Home / News / Abortion Bans To Go Into Affect In Ohio, Georgia, Kentucky & Texas

Abortion Bans To Go Into Affect In Ohio, Georgia, Kentucky & Texas

Thanks to Governor Mike DeWine of Ohio, the state has became the third this year to pass a “heartbeat” bill which bans abortion as early as six weeks into pregnancy. The ban takes effect after the detection of a fetal heartbeat and in many cases, happens before a woman even knows she’s pregnant.

“Heartbeat” bills have passed the legislature in Missouri, Ohio, and Tennessee and have been introduced in Florida, Illinois, Louisiana, Maryland, Minnesota, New York, Georgia, South Carolina, and West Virginia. Texas is pushing a bill that would criminalize all abortions, with no exceptions for rape or incest, making it possible to charge a woman with homicide for having the procedure. The state of Texas allows capital punishment for homicide, which means if a woman gets an abortion, she is subjected to the death penalty.

The argument from Republicans wishing to overturn Roe vs. Wade is that preserving life outweighs government interference in personal, medical decisions. Ohio Right to Life President Mike Gonidakis said, “The heartbeat bill is the next incremental step in our strategy to overturn Roe v. Wade,” referring to the 1973 Supreme Court ruling that legalized abortion until viability. 

Jennifer Dalven, director of the ACLU Reproductive Freedom Project, said the opponents “are out in the open as to their goal” although the fight for abortion rights have been going on for decades. “Gov. DeWine just signed the Ohio law that virtually bans all abortion care. We’ll see you in court,” the national ACLU said.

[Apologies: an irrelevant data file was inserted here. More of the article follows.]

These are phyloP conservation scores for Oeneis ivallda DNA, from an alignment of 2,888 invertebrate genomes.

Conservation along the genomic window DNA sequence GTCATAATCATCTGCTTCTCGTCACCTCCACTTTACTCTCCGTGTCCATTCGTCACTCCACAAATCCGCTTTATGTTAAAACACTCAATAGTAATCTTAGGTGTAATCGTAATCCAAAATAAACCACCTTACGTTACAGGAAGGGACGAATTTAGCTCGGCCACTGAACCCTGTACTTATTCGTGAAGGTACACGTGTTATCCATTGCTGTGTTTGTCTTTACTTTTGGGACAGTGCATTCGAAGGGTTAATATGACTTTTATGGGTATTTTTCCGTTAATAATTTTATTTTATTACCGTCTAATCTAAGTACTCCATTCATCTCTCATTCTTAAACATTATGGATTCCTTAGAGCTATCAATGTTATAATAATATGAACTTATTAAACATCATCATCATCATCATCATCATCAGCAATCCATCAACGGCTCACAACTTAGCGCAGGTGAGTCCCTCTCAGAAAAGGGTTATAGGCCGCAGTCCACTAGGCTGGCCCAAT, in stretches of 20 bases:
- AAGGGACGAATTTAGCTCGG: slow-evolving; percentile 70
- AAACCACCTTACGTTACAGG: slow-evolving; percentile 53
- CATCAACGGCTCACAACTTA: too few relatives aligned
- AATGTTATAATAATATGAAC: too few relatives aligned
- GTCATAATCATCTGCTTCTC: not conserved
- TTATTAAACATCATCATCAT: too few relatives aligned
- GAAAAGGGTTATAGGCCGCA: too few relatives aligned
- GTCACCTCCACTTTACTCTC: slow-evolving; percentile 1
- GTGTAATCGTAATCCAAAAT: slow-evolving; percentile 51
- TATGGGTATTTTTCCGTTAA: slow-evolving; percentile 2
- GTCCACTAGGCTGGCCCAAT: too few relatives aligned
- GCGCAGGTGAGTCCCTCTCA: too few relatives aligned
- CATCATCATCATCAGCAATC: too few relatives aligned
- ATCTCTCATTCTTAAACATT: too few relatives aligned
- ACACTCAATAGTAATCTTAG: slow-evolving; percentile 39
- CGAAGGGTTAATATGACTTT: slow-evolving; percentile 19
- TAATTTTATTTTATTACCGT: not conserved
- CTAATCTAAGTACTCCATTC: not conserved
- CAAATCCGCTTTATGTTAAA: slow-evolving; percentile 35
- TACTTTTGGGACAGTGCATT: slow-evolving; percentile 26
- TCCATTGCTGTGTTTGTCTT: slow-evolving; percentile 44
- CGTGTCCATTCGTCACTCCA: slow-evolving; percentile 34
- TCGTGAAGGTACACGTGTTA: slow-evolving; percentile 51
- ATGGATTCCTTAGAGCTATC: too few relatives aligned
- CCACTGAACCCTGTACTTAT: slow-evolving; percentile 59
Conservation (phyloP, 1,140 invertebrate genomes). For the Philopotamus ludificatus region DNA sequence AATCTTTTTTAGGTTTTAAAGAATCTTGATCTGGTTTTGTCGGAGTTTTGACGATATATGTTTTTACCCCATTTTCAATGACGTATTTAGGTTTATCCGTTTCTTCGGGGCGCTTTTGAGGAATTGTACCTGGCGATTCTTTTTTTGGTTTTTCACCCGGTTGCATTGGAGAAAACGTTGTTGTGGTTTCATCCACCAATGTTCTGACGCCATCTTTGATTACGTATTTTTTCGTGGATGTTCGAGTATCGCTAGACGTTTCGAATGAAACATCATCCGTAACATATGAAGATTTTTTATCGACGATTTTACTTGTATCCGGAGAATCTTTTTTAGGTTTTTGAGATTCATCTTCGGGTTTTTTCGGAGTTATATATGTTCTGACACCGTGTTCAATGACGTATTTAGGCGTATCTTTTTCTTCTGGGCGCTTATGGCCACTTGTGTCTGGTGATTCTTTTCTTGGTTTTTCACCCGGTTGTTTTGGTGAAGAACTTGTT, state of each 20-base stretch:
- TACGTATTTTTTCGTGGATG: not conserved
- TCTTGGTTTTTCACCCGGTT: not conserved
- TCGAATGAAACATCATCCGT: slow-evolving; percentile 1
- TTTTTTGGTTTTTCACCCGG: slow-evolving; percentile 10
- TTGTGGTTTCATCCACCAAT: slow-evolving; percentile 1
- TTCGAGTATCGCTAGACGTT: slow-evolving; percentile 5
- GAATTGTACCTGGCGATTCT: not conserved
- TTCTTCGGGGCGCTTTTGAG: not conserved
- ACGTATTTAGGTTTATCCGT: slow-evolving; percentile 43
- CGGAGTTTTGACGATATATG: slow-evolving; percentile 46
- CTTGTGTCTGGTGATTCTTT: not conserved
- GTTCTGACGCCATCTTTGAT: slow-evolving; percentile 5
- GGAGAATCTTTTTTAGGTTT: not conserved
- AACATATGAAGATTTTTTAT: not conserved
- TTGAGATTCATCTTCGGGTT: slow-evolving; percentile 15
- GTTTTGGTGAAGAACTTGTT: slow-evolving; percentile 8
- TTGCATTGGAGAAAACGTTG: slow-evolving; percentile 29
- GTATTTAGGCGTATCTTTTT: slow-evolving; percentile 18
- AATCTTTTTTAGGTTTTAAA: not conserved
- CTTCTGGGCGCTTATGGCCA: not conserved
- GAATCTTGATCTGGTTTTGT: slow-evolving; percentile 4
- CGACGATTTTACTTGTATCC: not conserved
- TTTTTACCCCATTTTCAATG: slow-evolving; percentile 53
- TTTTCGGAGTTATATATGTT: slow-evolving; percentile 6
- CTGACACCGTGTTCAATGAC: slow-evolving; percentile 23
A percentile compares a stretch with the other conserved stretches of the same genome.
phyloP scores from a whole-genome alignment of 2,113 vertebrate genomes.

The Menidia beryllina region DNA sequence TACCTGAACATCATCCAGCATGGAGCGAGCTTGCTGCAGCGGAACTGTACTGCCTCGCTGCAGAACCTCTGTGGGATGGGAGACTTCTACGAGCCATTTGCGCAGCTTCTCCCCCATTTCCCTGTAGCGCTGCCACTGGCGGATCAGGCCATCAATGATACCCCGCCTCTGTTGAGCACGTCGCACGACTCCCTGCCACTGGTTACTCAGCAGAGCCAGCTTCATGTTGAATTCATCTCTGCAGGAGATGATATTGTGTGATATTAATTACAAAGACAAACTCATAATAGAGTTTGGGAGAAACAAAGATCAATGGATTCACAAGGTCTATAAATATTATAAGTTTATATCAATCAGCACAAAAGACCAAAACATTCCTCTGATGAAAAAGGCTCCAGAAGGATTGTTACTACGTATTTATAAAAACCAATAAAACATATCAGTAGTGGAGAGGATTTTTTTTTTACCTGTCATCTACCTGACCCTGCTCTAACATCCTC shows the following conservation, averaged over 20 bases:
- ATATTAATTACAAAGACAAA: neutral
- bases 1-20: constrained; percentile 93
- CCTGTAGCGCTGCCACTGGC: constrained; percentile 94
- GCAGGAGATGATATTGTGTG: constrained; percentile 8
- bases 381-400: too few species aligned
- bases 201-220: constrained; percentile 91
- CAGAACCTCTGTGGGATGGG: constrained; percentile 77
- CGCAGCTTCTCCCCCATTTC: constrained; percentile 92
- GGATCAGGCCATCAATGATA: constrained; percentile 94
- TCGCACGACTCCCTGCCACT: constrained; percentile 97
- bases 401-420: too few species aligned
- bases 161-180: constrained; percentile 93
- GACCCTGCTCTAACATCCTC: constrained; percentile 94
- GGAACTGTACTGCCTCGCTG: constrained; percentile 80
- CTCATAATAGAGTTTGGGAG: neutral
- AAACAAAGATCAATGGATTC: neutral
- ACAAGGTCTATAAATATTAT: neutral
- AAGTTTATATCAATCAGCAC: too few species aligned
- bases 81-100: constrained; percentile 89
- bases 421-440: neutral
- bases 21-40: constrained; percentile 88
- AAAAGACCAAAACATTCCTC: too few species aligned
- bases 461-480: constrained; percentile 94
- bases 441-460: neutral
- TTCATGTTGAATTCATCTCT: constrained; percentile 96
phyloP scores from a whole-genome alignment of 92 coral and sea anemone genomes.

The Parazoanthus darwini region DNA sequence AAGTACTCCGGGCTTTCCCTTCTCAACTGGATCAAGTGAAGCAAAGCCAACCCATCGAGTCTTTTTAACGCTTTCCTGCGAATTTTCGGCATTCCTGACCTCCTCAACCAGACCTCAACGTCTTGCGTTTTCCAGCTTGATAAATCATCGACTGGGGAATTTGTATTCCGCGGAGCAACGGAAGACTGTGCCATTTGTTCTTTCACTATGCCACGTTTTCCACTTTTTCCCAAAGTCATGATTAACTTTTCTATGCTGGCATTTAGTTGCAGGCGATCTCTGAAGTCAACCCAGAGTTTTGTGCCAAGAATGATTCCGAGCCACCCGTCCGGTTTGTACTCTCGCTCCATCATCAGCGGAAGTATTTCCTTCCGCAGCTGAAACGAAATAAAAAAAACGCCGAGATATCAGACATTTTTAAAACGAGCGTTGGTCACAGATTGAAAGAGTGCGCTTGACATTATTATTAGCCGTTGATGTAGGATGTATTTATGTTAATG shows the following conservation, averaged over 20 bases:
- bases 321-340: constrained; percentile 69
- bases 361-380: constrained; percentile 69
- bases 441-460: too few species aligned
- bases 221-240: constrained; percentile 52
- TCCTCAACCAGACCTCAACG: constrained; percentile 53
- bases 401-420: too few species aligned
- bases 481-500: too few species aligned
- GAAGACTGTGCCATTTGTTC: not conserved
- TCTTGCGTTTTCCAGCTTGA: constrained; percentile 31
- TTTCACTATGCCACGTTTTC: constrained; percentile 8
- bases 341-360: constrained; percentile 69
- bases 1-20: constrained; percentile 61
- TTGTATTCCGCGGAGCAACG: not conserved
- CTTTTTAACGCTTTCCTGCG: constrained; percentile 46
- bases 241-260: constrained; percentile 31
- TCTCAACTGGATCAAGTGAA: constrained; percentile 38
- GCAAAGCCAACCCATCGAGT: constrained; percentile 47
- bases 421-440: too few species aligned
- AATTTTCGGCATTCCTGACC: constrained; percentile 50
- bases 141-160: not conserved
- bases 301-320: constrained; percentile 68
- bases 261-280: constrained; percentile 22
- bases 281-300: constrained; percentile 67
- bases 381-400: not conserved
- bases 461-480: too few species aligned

The Guttmacher Institute, a nonprofit group on sexual and reproductive health issues, says the legislation is under consideration in 28 states to ban abortion in different ways. “Trigger bans” would automatically make abortion illegal if Roe vs. Wade is overturned, “method bans” keep providers from performing a specific type of abortion; “reason bans” prohibit abortion based on fetal characteristics, such as sex, race or disability status; and “gestational age bans,” prohibit abortions at a specific point in pregnancy, such as six, 18 or 20 weeks after the last menstrual period.

Thirteen states have introduced legislation that establishes legal protections for abortion or repeals what’s viewed as “outdated” abortion laws. New York joined nine other states in adopting the “Reproductive Health Act” that affirms the right to an abortion until the fetus is viable or when the patient’s life or health is at risk. Similar bills have passed in New Mexico, Rhode Island, and Vermont, according to the Guttmacher Institute.

Whoever thought the government would have the authority to rule over a woman’s body.

Abortion

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